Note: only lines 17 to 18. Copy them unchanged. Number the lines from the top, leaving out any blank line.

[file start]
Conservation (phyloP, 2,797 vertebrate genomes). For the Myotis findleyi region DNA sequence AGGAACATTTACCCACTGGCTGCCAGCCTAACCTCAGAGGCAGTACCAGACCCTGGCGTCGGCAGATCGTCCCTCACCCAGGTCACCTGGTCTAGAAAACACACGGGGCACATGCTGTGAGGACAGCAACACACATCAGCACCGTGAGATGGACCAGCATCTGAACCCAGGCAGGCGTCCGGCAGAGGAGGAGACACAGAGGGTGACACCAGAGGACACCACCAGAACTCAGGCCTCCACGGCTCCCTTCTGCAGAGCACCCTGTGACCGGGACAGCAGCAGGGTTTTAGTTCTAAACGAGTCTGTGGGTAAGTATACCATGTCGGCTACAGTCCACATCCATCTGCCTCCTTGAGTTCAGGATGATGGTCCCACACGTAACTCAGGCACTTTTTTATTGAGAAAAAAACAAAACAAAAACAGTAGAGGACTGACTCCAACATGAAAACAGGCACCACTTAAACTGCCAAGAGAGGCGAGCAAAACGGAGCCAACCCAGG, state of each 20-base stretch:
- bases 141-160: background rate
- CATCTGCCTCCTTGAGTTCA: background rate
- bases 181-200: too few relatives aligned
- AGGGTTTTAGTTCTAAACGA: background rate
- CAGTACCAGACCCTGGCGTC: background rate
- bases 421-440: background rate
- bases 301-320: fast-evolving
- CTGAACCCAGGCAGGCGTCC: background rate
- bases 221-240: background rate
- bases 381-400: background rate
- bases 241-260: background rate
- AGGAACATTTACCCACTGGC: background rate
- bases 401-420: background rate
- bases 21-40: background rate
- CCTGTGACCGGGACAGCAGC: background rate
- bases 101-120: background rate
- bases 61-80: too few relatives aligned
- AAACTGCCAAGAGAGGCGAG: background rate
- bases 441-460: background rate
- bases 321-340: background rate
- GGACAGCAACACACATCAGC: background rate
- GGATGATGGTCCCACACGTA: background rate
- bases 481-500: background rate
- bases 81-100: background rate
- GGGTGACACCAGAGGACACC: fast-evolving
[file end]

- bases 101-120: background rate
- bases 61-80: too few relatives aligned